Chapter 12
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Chapter 12. An Age of Reform 1820-1860. Wednesday, May 14, 2014. No Homework Do Now: Open your textbooks to page 412-413. Review the map and timeline, what changes are happening in the US from 1820-1860?. Improving Society. The Reforming Spirit Jacksonian Democracy

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Chapter 12

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Chapter 12

Chapter 12

An Age of Reform 1820-1860


Wednesday may 14 2014

Wednesday, May 14, 2014

  • No Homework

  • Do Now: Open your textbooks to page 412-413. Review the map and timeline, what changes are happening in the US from 1820-1860?


Improving society

Improving Society

  • The Reforming Spirit

    • Jacksonian Democracy

      • Expansion of democracy encouraged reform

        • Most states dropped the property requirement for voting

        • Political parties developed a more open way of nominating presidential candidates

      • Reformers wanted more

        • All men should be able to vote

        • Increased rights for women

        • Many were against slavery

          • No society that allowed one human to own another could be democratic


Improving society1

Improving Society

  • The Second Great Awakening

    • Religious ideas also sparked reform

    • New generation of ministers challenged traditional views

    • Predestination was challenged

      • Idea that God decided the fate of a person’s soul even before birth

      • 2nd Great Awakening leaders said that a person’s actions determined their salvation

    • Charles Finney – most important of the 2nd Awakening preachers

      • Held many revivals in 1826

        • Huge outdoor religious meeting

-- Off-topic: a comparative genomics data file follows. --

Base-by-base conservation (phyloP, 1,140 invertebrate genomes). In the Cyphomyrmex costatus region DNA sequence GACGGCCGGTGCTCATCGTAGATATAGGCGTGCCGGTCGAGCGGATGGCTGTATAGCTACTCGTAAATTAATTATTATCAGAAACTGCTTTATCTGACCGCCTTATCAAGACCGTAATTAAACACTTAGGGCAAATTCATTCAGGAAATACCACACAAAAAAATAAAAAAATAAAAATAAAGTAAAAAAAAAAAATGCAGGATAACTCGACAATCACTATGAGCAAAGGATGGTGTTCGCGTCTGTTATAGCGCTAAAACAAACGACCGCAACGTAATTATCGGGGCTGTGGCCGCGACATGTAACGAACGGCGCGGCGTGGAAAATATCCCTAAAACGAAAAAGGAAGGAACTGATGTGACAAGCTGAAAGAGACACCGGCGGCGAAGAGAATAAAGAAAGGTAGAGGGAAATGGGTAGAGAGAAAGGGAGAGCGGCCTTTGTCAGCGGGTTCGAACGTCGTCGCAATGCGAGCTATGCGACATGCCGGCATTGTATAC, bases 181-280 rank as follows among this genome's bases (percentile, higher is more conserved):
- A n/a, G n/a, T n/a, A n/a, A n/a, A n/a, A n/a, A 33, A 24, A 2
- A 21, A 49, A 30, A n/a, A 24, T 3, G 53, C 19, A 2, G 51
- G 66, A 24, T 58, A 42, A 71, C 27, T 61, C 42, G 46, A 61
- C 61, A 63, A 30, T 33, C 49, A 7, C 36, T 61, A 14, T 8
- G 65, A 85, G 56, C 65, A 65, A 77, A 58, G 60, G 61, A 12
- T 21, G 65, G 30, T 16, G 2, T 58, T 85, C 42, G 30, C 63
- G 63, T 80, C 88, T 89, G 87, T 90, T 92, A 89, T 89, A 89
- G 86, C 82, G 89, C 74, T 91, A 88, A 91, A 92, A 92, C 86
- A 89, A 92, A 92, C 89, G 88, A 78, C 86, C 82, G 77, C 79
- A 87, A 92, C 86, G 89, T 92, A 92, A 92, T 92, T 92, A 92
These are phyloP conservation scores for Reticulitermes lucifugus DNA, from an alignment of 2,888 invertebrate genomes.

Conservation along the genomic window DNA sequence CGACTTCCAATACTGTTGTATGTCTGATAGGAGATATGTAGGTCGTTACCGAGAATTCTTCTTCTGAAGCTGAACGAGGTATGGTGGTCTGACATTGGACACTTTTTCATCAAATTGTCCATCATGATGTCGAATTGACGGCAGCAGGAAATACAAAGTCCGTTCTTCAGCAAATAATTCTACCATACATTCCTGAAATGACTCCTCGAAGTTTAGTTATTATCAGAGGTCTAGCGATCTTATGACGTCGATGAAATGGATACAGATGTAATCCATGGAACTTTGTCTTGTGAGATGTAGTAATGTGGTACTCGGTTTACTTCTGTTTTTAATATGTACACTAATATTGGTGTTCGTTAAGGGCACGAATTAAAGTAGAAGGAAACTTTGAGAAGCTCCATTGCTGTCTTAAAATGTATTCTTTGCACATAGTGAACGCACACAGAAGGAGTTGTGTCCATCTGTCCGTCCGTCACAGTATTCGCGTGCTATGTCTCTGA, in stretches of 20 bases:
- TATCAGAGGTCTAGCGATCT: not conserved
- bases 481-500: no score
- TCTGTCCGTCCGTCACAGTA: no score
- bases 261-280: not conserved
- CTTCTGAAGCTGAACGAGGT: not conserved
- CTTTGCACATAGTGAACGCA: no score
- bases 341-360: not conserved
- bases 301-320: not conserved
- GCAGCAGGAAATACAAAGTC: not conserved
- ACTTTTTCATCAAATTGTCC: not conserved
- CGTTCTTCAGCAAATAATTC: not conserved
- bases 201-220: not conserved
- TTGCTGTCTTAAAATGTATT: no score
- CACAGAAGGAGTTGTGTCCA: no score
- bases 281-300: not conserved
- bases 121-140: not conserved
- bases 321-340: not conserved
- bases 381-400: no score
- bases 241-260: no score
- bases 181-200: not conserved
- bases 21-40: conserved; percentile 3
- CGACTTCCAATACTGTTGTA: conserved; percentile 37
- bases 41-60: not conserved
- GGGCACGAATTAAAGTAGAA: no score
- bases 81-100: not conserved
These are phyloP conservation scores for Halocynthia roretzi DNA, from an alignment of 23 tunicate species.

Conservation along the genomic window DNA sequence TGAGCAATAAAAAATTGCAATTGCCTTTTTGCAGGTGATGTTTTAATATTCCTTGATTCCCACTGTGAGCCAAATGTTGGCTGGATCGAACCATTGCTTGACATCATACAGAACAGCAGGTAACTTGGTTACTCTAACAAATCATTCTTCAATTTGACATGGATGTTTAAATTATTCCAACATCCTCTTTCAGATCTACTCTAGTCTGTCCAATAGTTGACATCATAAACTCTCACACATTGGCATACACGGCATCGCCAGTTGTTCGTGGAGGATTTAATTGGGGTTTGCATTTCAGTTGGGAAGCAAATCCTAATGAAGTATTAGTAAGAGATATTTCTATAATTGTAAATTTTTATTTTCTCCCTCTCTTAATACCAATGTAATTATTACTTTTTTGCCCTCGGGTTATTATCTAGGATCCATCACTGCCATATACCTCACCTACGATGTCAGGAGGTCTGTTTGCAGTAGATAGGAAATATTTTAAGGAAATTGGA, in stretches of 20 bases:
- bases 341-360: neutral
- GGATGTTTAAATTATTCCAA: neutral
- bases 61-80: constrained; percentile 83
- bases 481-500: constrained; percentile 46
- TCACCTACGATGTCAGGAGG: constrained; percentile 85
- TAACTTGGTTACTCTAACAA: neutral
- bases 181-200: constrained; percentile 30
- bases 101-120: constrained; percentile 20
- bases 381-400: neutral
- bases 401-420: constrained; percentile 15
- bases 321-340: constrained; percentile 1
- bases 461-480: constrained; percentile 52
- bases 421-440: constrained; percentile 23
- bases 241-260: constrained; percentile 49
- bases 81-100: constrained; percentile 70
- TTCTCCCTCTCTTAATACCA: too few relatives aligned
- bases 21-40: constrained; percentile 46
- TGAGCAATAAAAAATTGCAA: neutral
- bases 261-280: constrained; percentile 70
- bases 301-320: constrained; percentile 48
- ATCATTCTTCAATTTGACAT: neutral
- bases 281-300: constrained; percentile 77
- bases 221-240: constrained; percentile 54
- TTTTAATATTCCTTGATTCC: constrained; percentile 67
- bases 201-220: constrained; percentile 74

• Basic result of the 2nd Great Awakening was that people came to believe that they had the power to improve themselves and their society


Improving society2

Improving Society

  • Utopian Communities

    • Robert Owen

      • Founded a utopian community

        • Utopian refers to an ideal – perfect society

    • New Harmony

      • Community owned property

      • Everyone had jobs to do – all contributed for the good of the community

      • Food, wealth, land – all were shared equally

    • New Harmony was anything but harmonious

      • Community members constantly argued about goals and actions

      • The colony dissolved after about 2 years

    • Most utopian communities did not last long

      • Their downfall is because of one main problem

People are GREEDY!


Improving society3

Improving Society

  • Social Reformers at Work

    • Temperance Movement

      • Organized effort to end alcohol abuse and the problems created by it

    • Whiskey was the drink of choice

      • Cheaper than beer or milk

      • Safer than water

        • Frequently the water supply was contaminated

    • Many women were drawn to the movement

      • They and children suffered abuse from fathers and husbands who drank too much

    • Most Reformers favored Temperance (moderation) in drinking